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Contemplative Practices for Christmas Peace

Contemplative Practices for Christmas Peace
Contemplative Practices for Christmas Peace

If “peace” is such a central aspect of the Christmas season, why is it such a struggle for many of us to find peace throughout the days leading up to December 25th?

At Christmas, we remember that God entered into human history in order to deliver mercy and peace. That’s cause for celebration! But, in our day and age, the celebrating--and the corresponding obligations celebrating presents--steals away some of the peace we honor in our Christmas remembrances. Instead, it takes some deliberate attention to slowing our paces and opening up space for reflection in order to encounter some “Christmas peace.”

For centuries, Christians utilized contemplative practices in order to “unplug” from the chaos or distractions of life. Contemplative practices are simply exercises through which we direct our attention to a given topic or contemplation. In this case, we want to direct our attention towards the meaning and significance of God’s presence represented in the Christmas story.

Below are five practices through which we carve out some deliberate time during a busy holiday season and direct our attention towards the spiritual significance of the moment. Let’s see if these practices help you find some peace this Christmas season.


Use the inconveniences.

The lines in the checkout aisle are longer this time of year. Traffic is a little more bountiful. Your personal calendar may feel a bit tighter. There are some looming deadlines…

All these are reminders that something special is happening this time of year. Use the moments of recognizing these inconveniences as reminders that this season is set apart from the rest of the year. Let your wait in line be an invitation to reflect on what has inspired everyone else to come to the store at this time, too. How is Christ present (or not evidently present) at this moment of waiting? What human longings are reflected in our actions this time of year? How has God responded?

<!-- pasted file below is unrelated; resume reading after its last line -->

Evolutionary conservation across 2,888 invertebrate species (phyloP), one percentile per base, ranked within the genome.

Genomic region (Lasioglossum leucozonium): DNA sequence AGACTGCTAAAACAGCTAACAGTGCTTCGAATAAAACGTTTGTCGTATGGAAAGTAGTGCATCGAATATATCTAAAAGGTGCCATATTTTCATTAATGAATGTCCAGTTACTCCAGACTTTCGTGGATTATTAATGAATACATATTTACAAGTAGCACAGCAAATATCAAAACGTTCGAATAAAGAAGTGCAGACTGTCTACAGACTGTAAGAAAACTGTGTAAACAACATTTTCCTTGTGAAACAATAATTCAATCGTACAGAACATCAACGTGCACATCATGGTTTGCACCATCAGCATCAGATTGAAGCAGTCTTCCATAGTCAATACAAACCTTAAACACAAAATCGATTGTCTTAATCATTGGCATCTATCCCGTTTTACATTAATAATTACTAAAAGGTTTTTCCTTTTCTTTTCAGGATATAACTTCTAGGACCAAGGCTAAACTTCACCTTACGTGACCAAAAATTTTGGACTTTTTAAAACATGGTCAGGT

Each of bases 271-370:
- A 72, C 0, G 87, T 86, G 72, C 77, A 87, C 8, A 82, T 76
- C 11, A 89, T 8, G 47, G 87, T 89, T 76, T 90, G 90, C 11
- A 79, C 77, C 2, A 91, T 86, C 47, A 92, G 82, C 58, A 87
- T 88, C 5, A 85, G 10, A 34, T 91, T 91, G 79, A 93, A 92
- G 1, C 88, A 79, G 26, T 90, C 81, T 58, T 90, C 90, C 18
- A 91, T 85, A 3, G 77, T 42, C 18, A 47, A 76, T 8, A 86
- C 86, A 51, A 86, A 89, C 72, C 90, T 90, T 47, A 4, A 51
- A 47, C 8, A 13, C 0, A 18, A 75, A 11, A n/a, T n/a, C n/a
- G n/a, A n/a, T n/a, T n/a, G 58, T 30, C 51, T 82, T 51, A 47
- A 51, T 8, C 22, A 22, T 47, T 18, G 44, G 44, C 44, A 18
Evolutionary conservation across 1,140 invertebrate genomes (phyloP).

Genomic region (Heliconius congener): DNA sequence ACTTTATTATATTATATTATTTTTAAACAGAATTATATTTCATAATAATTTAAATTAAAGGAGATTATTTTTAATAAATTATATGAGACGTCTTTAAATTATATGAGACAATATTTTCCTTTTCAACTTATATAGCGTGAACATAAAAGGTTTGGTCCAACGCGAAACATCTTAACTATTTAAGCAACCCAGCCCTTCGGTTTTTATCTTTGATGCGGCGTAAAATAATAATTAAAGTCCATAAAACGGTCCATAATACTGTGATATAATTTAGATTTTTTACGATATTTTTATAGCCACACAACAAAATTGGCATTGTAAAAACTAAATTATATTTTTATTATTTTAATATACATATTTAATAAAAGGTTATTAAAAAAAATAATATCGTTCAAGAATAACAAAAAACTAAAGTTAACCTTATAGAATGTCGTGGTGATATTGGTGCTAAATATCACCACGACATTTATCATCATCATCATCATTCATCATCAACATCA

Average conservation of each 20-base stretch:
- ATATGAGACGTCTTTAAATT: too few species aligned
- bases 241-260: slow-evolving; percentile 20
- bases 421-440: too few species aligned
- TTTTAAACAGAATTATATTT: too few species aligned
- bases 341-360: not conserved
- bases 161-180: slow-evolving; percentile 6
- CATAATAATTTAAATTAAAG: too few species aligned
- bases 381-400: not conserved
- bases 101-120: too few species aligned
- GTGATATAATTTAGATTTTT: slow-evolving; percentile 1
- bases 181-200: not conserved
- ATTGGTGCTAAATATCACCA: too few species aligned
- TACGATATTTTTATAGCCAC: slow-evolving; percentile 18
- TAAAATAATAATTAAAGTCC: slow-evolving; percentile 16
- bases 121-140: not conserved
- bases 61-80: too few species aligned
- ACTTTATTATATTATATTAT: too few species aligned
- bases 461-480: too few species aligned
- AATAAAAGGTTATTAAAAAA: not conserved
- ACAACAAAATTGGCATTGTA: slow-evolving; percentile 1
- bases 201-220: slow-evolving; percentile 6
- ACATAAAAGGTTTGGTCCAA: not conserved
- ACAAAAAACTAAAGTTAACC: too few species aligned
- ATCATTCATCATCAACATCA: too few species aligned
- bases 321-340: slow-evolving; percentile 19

Turn the preparation into prayer.

Hanging lights, decorating a tree and baking cookies can be highly contemplative acts as they are all acts of preparation. As you move through these acts of preparation, prayerfully consider your hopes for this season. Turn those hopes into prayers as you tell God about your longings for Christmastime. And let the time of preparation be an opportunity for listening, too. What is God saying during this time of preparation?

Practice fasting.

Our biggest complaint leading into Christmas is often centered on the season’s consumerism. As Charlie Brown noted, Christmas has gone commercial. Rebel against the commercialism of the season by refraining from consuming something. Give up listening to the radio while you commute and see how that opens you up to moments of contemplation. Give up sweets until Christmas Day and see how the anticipation heightens your sense of participation in the season. 

This episode of the Compass Podcast has some great ideas around digital fasting and carving out more holy space during the special season.

Read a little of Luke 1 and 2 every day.

The narrative of Luke chapters 1 and 2 reflect a lot of anticipation and longing. How are you like the people in the story? Are we still waiting for what they were waiting for? How have you seen what they hoped for delivered?

Consider the images of the season.

If you’ve ever been to an Eastern Orthodox church, you’ve likely noted the prevalence of icons--images of significant saints or biblical characters. Their use is tied to the idea that God, who is bodiless, took on a physical form in Jesus in order to unite humanity and the divine. 

Our Christmas season is rich in imagery--from lights to greenery. Much like the icons of the Orthodox tradition can be a reminder of God’s holy presence, the images we see in the Christmas season are reminders of a special spirit of the season. What might these images represent? What inspires our use of stars and angels… and reindeer…  at this particular time? How are they adding to the meaning of this season?

A great way to engage in the imagery of the season is through our Advent Photo-a-Day Challenge. You can see what participants are posting and you can still participate, too!

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